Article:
One Cuban player has been cleared by the United States Treasury, perhaps not the Yoan you were looking for. While the wait on Moncada continues, Jesse Sanchez from MLB.com reports that Yoan Lopez has been cleared by the Office of Foreign Assets Control (OFAC) to negotiate and ultimately sign with a team in Major League Baseball. According to Sanchez's source, Lopez is expected to sign before spring training. The 21-year-old right-handed starter will come under the MLB's limitations on young-player international player spending, but is expected to attract significant interest. The team that signs him will likely have to blow well past their allotments and accept the associated penalties; steep taxes and far stricter limits on international spending in the next two signing periods.
Potential Yankees target Yoan Lopez cleared to sign
The Yankees should strongly consider this Yoan.
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Lopez's calling card is his power fastball which has topped out at 100 miles-per-hour, and regularly sits in the mid-90's. Beyond the heater, he throws an impressive array of pitches. Sanchez lists a cutter, changeup, slider and curveball as Lopez's secondary pitches. It will be interesting to see if he'll maintain the full complement when pitching in the United States.
Lopez was on track towards turning in a career year in his third season in the Cuban Serie Nacional before defecting mid-season. Through seven starts and 49 innings, Lopez posted a 3.12 ERA, striking out 28 and walking 11. That strikeouts-per-nine innings rate might seem underwhelming for a pitcher with a live fastball though interestingly 5.14 K/9, while relatively pedestrian in the MLB, is actually a very strong rate relative to his fellow Cuban pitchers. Consider Yosvani Torres who turned in a season so good he won the Serie Nacional Most Valuable Player award. 88 strikeouts in 151 2/3 innings, good for a K/9 of 5.22. It's not that Torres isn't a strikeout pitcher either, at least within the confines of Cuba. Norge De La Ruiz lead the league in strikeouts with 94 in 145 2/3 innings, his K/9 rate was 5.81.
So then, Lopez did just fine striking out Cuban hitters, relative to his peers. This doesn't mean Lopez will automatically see an increase in strikeouts in the United States but it at least does suggest a different environment for strikeouts in Serie Nacional. Onto walks, where 11 in 49 innings isn't ideal; though it certainly isn't going to doom the prospect status of a 21-year old. This kid should be pitching in college, if you know, not for the whole Cuba thing. This isn't just a case of excusing the walk rate due to his age, he's already showing clear improvement here, more than halving his BB/9 rate from his rookie season. He's gone from a 19-year old flamethrower that walks five batters per-nine innings, to a 21-year old flamethrower who walks two-per-nine and is talking about the work he's been doing since his defection specifically towards improving his control. We may not know how to translate Cuban statistics into something like a minor league equivalent, let alone major league ball. What we do know is that this is a kid who is barely old enough to drink in the US, who's had to defect from Cuba and establish residence in Haiti for that drinking in the US thing to matter. Already Lopez sounds like someone who wants to grow as a pitcher, and has already shown to be making progress. What's not to love?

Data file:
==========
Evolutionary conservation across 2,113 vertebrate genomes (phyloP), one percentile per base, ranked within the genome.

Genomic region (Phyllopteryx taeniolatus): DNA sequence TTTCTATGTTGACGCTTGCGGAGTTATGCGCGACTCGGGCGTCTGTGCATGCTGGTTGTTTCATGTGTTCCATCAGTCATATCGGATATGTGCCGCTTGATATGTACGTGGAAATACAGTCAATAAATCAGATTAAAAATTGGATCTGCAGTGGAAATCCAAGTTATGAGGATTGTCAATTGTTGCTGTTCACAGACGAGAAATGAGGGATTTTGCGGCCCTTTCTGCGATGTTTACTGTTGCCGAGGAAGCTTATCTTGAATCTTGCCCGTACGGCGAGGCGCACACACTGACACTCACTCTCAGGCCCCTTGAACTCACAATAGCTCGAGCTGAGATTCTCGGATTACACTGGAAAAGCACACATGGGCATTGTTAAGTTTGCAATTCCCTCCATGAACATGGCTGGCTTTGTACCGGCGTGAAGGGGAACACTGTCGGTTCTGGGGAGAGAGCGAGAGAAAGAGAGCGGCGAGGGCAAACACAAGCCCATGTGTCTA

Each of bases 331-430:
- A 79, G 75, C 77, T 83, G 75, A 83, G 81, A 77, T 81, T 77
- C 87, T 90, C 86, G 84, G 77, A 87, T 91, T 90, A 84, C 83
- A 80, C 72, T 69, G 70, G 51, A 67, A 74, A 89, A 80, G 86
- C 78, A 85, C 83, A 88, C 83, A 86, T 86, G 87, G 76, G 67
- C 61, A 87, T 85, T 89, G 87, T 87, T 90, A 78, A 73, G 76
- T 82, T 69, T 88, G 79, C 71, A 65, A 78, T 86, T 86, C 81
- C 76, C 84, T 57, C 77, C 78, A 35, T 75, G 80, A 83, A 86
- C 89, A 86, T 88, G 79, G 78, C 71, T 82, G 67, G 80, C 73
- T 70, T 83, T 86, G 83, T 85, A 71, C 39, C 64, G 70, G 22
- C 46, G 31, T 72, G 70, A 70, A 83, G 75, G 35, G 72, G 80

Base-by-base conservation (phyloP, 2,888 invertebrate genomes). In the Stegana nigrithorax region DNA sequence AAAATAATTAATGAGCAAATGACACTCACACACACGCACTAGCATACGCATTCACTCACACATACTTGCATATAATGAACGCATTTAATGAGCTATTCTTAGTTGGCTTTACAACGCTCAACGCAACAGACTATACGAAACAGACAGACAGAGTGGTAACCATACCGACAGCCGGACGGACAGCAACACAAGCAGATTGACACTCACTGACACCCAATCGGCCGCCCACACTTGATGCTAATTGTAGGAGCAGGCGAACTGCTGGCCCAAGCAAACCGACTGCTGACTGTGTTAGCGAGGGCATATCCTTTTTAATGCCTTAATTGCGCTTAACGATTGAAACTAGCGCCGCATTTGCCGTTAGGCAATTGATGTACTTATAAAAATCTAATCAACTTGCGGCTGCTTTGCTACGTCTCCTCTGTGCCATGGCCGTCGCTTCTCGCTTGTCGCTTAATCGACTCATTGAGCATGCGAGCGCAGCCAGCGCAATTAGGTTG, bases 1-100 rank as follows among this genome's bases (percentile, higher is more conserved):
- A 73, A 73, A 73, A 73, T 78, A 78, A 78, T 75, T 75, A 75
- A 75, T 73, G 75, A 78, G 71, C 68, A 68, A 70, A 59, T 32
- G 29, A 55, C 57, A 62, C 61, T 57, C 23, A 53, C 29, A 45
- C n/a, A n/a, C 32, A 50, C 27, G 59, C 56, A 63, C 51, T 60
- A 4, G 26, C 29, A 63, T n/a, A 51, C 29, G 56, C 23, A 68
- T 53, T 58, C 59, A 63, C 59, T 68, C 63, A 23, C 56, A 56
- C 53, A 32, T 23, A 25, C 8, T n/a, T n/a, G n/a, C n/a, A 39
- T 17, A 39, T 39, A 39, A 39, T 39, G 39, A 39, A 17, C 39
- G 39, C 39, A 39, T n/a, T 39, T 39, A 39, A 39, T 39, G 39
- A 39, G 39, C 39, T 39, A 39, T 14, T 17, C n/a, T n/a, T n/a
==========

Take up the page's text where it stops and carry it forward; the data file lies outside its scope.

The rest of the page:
Of course pitching prospects are never a certainty, it's probably not prudent to spend too much time dreaming on what one could become. Still, if the Yankees like what they see enough to pay the likely eight-figure sum needed to cover the bonus and corresponding fine, it's likely that Lopez would be regarded highly within the farm hierarchy. Adding quality starting pitching to the system along with present Yankee top-10 prospects Luis Severino and Ian Clarkin increases the odds of seeing one make it up to the Bronx. Maybe even more than one, but now I'm starting to move towards that whole dreaming on pitching prospects thing.
With Lopez having already spent three seasons pitching in Serie Nacional, he might be considered refined enough to be sent to the Triple-A team in Scranton, though at his age starting out in Double-A Trenton might be more likely. Of course, the Yankees have to sign him first. Make it happen, Cashman.